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Old 10-16-2009, 10:48 PM   #10
BendtheBar
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Base your training program on getting stronger

Let’s take a look at your training journal again. Was there any time throughout the last year that you got “goofy” and tried a “bomb and blitz”, “train for the pump” type of program? Or was it a program based on “positions of flexion?” Maybe you thought you could shock your muscles into new growth by using “instinctive” training where you change your exercises every workout depending on how you feel. You need to drop all this nonsense and make a commitment not to get “sucked into” trying anything that is not based on making you stronger. In order to gain as much muscle tissue as your body will allow you simply need to get progressively stronger. Getting bigger, has nothing to do with “the pump”, “positions of flexion”, or “shocking” the muscles. It has nothing to do with anything outside of simply getting stronger – period!

Get Your Out-of-the-Gym Factors in Order

Your training program simply sets the stage for changes in strength and size to take place. Another way to say this is that you don’t get stronger and bigger in the gym. The changes in your body take place when you’re not in the gym; they take place between workouts! If you want to reap all the benefits from every training session then you must commit to performing all out-of-the-gym responsibilities consistently. When you get these in order, you’ll be shocked at the positive effect they have on your results.



□ Eat right

This is the area where most trainees really drop the ball. It never ceases to amaze me how little a trainee who wants to get “as big as possible” eats. They think the training will do it all by itself and this couldn’t be further from the truth. So, I’m going to mention again – and I truly hope that you’re getting sick of hearing it from me – that you must know what is going on in your diet. And then take action; make the changes that are necessary to get results. Do you really know how many calories you get everyday? Or, are you just guessing. What about protein? Is it where it should be? Or, are you guessing again? These things matter – they matter a lot. If you really want to get big then work on getting up to 5000 calories per day – everyday. Then, I assure you that you will start getting big and strong (as long as your training stimulates gains). Take a few days and write down everything you eat and the time you eat. Then, get a calorie and macronutrient counter and figure out what is really going on. Read How to Eat to Get Big (from my book REAL STRENGTH REAL MUSCLE) to get more detail. Once you determine your current caloric level make the effort to slowly increase it (if your goal is to gain maximum muscle mass)! You should gain a minimum of two pounds per month. When a trainee really wants to gain, he’ll put on one pound per week with no problem. Let me digress for a moment and address “really wants to gain”.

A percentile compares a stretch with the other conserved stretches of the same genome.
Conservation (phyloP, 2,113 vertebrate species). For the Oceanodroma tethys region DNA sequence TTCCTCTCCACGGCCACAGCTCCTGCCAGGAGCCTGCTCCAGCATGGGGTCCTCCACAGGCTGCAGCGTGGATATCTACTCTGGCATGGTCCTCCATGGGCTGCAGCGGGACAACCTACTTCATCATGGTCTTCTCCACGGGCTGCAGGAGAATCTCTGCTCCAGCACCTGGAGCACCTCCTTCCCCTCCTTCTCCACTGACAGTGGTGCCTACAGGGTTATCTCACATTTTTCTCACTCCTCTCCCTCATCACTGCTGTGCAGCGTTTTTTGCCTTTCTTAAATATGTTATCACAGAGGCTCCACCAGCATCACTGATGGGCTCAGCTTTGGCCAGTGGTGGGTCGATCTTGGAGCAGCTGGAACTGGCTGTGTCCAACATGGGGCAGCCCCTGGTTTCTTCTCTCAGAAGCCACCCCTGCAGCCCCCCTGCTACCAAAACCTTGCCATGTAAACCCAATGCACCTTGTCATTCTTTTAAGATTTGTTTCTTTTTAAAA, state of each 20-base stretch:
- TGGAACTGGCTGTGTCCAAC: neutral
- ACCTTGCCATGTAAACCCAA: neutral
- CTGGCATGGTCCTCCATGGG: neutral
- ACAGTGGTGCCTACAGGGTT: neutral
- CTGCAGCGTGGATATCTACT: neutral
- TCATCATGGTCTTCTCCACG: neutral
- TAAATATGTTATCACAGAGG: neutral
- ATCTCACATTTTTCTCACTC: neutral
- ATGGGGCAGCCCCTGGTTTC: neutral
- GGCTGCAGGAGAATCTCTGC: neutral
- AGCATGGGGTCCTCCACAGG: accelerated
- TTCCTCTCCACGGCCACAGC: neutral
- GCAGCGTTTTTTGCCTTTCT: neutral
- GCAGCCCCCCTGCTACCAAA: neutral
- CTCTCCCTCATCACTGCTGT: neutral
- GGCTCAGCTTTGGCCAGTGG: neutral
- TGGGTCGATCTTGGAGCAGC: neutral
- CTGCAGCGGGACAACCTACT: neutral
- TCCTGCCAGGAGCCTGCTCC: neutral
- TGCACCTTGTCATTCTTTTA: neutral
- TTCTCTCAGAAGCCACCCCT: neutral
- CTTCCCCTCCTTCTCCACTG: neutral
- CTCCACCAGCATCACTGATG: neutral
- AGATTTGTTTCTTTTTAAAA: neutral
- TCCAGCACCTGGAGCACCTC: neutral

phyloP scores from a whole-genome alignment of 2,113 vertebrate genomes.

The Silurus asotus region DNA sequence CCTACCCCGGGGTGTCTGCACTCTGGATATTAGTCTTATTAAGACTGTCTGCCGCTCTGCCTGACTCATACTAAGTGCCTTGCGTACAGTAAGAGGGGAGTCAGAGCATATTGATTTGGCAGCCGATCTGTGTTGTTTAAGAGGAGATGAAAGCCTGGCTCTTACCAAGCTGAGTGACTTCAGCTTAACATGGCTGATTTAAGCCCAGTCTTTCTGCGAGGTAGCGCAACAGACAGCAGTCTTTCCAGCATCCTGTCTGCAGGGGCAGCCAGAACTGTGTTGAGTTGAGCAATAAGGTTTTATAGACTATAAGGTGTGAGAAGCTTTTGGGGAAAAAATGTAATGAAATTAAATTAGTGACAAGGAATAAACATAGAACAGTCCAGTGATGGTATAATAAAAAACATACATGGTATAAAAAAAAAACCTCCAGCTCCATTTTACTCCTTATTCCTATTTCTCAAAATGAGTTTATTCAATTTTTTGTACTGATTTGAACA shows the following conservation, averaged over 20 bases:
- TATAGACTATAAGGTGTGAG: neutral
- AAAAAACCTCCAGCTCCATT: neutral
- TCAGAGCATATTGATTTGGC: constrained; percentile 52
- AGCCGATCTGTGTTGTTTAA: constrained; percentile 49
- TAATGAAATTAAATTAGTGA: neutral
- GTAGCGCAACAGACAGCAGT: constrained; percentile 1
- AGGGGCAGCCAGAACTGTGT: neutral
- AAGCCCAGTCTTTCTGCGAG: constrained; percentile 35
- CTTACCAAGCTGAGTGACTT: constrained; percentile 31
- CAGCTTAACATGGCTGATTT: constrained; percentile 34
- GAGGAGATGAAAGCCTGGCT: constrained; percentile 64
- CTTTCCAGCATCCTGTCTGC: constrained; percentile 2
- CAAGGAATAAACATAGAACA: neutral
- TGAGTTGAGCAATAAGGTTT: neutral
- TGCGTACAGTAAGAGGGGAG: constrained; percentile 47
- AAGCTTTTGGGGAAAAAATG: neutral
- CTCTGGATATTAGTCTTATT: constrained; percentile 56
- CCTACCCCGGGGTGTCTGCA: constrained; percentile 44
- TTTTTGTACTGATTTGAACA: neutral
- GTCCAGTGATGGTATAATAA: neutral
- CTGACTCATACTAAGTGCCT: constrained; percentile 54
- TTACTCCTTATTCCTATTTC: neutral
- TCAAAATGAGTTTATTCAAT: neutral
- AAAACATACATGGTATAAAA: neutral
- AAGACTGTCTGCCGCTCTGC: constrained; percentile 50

Recently I was consulting with a high school football player who has a desire (and the needed football talent) to play at the University of Michigan. If you are not aware, they are one of the top teams in the country every year. Under my tutelage this trainee has gone from 180 pounds as a high school freshman to his current 245 pounds as he just completed his junior year of football. As we discussed the need to further increase his strength and bodyweight to 270 pounds for his senior season, his father (who was in on the consult) made the comment “at the table he’s just too tired of eating, to eat anymore” – with the son agreeing to the comment. Well, to say the least this irritated me a little. My simple response was “so what – you either want it or you don’t”. “Don’t sit here and waste my time with the lofty goal of playing at Michigan if you don’t really want to do what is necessary to get there”. I could tell this young man got the point; he quit making excuses and started eating as he should.